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Jones v. Federal Bureau of Prisons

United States District Court, W.D. Tennessee, Western Division

March 24, 2015

MARCUS DeANGELO JONES, Plaintiff,
v.
FEDERAL BUREAU OF PRISONS, ET AL., Defendants.

ORDER DENYING MOTION FOR JUDGMENT ON THE PLEADINGS

JAMES D. TODD, District Judge.

The pro se prisoner Plaintiff, Marcus DeAngelo Jones, an inmate at the Federal Correctional Institution in Memphis, Tennessee ("FCI Memphis"), filed a complaint pursuant to 42 U.S.C. ยงยง 1983, 1984, and 1985 and Bivens v. Six Unknown Named Agents of Fed. Bur. of Narcotics, 403 U.S. 388 (1971). (ECF No. 1.) The Court subsequently dismissed portions of the complaint and directed that process be issued for the Bureau of Prisons ("BOP") and six individual Defendants, including Steve Webb. (ECF No. 11.) On September 24, 2012, the Court granted summary judgment on all claims except for the Bivens claim asserted against Defendant Webb. (ECF No. 49.) A dispositive motion deadline of April 10, 2014, was later established. (ECF No. 83 at 2-3.) No further motion for summary judgment was filed within the deadline. However, on September 4, 2014, five months after the expiration of that deadline, Defendant Webb filed a motion for judgment on the pleadings pursuant to Federal Rule of Civil Procedure 12(c). (ECF No. 98.) A response (ECF No. 100), a reply (ECF No. 101), and a surreply (ECF No. 102) have been filed.6>

Defendant first states that he regrets that the motion for judgment on the pleadings was not filed earlier, indicating that the issue raised was inadvertently overlooked when the case was assigned to new counsel. He cites to Federal Rule of Civil Procedure 12(c), which states that a motion for judgment on the pleadings may be filed "[a]fter the pleadings are closed - but early enough not to delay trial." Defendant further relies on Rule 12(h)(2)(B)-(C), which provides that the defense of failure to state a claim on which relief may be granted may be raised in a motion for judgment on the pleadings or at trial.

The argument that Defendxant should not be bound by the dispositive motion deadline in this case is meritless. The provisions in Rule 12 regarding when certain issues may be raised or certain motions may be filed do not control when a specific motion deadline has been established in a particular case in accordance with Federal Rule of Civil Procedure 16(b). There would be no need for such scheduling orders if litigants could ignore them at will. In any event, the motion for judgment on the pleadings is without merit; therefore, there is no need to decide between accepting a late-filed motion raising a possibly meritorious argument and requiring the Defendant to wait and raise the argument at trial.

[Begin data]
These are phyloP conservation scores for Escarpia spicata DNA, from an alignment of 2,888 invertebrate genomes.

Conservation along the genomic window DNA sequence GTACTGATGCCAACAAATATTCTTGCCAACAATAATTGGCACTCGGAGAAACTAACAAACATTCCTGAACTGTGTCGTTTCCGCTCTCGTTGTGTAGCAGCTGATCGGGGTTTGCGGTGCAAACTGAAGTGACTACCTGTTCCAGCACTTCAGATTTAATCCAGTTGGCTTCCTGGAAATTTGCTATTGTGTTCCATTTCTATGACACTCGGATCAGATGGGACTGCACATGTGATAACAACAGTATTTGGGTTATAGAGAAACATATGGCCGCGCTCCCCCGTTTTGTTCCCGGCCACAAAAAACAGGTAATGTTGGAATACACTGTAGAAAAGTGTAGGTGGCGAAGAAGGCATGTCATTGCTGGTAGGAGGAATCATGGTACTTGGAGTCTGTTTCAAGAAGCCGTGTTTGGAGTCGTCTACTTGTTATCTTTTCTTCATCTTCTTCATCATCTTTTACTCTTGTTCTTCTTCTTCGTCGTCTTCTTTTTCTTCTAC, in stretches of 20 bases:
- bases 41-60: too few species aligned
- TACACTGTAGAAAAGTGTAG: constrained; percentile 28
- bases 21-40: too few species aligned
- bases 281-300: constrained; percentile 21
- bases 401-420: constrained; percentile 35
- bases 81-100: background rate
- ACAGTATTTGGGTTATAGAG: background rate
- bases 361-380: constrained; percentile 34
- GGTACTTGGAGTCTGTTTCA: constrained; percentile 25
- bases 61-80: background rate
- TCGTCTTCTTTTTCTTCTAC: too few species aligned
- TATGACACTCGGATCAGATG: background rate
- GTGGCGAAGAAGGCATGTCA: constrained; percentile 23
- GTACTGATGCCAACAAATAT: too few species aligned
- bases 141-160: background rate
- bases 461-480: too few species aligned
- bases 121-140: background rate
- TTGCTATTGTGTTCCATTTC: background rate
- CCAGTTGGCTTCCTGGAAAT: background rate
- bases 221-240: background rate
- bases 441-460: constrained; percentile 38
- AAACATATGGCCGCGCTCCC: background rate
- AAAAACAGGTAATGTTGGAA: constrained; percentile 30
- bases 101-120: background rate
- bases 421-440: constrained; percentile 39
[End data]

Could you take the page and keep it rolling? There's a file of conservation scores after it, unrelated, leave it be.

Defendant asserts that the remaining claim in this case involves allegations that he violated Plaintiff's First Amendment right to freely exercise his religion. Citing Reichle v. Howards, 132 S.Ct. 2088, 2093 n.4 (2012), Ashcroft v. Iqbal, 556 U.S. 662, 675 (2009), and several cases from other circuits, [1] Defendant then argues that the Supreme Court has never extended a Bivens remedy to claims sounding in the First Amendment. In response, Plaintiff asserts that his claim arises not under the First Amendment but under the Equal Protection Clause of the Fifth Amendment, based on allegations of wrongful termination from his prison job on account of his religion. Such a cause of action is permissible under Bivens. See Davis v. Passman, 442 U.S. 228 (1979).

Defendant contends that the Court, in the July 22, 2011, order of partial dismissal, found that Plaintiff had not stated a claim under the Fifth Amendment. That is only partially true. The Court recognized that Plaintiff was alleging he had been terminated from his prison job on account of his race and his religion. (ECF No. 11 at 5-7.) The Court then held that the allegations of the complaint were insufficient to state an equal protection claim based on racial discrimination. ( Id. at 19-20.) However, the Court did not find that the complaint also failed to state an equal protection claim based on religion. Furthermore, the claim against Webb was never described as a free exercise claim or as a retaliation claim. On the contrary, the Court has consistently described Plaintiff's claim against Defendant Webb as a claim for "wrongfully discharging Plaintiff from his prison job on account of his religion." ( Id. at 22; see also ECF No. 49 at 1; ECF No. 78 at 1.)

Because the Plaintiff's remaining claim arises under the Equal Protection Clause of the Fifth Amendment rather than under the First Amendment, Defendant's motion for judgment on the pleadings is DENIED. The Clerk is directed to re-assign this case to the judge to whom it was originally assigned, as indicated by the judicial assignment card drawn at the opening of the case.

IT IS SO ORDERED.


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